Explain Tungsten Inert Gas (TIG) Welding Process | Mecholic -->

Explain Tungsten Inert Gas (TIG) Welding Process

TIG welding process

🔗Standard welding terms and definitions

TIG welding, also known as Gas Tungsten Arc Welding (GTAW), is a type of arc welding that uses a non-consumable tungsten electrode. The tungsten electrode is held in a hand-held torch, and an inert gas shield protects the weld area from oxidation. Gas is ducted directly to the weld zone, where it surrounds the tungsten electrode. Typically argon and helium or mixture of both gases are the most commonly used inert gases in TIG welding. When helium is used, this is known as heliarc welding.

The filler material is supplied externally in the form of filler wire. The intense electric arc between a tungsten electrode and the metal workpiece provides the necessary heat to melt the filler metal wire. Welding rods fed into a weld zone will melt the same way they do with oxyacetylene welding. A stable and constant arc gap is maintained at a constant current level. For welding of metals with different characteristics, either DC current at 200 amps or AC current at 500 amps is used. AC current helps remove oxides from the weld and improves weld quality. The tungsten electrode doesn't melt during the process, so it doesn't fuse to the weld.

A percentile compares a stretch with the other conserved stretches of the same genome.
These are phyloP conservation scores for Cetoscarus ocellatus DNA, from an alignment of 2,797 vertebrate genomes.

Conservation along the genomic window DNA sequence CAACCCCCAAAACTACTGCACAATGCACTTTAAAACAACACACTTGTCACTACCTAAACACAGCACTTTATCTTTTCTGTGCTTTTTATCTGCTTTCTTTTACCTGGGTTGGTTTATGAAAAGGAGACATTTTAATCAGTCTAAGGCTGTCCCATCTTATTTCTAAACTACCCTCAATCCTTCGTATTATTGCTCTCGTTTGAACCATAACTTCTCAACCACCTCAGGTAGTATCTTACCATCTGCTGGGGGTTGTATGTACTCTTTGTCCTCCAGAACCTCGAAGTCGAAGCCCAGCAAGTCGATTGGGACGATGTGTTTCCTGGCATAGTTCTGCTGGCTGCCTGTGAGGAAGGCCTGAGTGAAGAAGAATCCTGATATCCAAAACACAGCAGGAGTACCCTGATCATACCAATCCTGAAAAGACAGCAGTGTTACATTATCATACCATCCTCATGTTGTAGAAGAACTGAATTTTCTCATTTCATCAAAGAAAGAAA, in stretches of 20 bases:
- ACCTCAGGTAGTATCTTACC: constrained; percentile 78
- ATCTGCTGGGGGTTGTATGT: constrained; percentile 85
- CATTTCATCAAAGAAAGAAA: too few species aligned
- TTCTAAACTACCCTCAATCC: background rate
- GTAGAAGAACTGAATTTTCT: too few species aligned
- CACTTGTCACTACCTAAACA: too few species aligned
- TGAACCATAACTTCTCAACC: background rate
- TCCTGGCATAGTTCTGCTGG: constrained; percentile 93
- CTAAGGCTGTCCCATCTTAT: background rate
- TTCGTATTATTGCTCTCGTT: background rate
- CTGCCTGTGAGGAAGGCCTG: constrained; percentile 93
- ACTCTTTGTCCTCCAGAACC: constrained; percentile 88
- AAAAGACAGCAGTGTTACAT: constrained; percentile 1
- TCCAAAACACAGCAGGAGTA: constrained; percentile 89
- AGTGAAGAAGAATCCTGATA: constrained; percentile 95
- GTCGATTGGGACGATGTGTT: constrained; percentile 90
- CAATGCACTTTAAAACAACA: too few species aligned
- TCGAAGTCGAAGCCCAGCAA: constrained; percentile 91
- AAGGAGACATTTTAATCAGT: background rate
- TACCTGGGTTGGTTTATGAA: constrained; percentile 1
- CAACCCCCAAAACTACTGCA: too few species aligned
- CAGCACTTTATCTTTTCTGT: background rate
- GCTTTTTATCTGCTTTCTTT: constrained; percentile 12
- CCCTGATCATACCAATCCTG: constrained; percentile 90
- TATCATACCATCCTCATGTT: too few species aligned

TIG welding is a process that requires a specific set of equipment and setup to execute properly. The equipment used for TIG welding is shown in Figure. The various components of this equipment are a welding torch, tungsten electrode, filler rod, power source, high-frequency DC unit, and inert gas cylinder. The TIG welder should be set to the appropriate amperage and voltage for the metal being welded. The tungsten electrode should be inserted into the torch, and the inert gas should be turned on.

TIG welding is a highly skilled process that is used for welding thin materials, dissimilar metals, and precision welding. It is also often used to create high-quality, attractive welds on stainless steel, aluminium, and other non-ferrous metals.


Read: Applications, advantages and disadvantages of TIG welding

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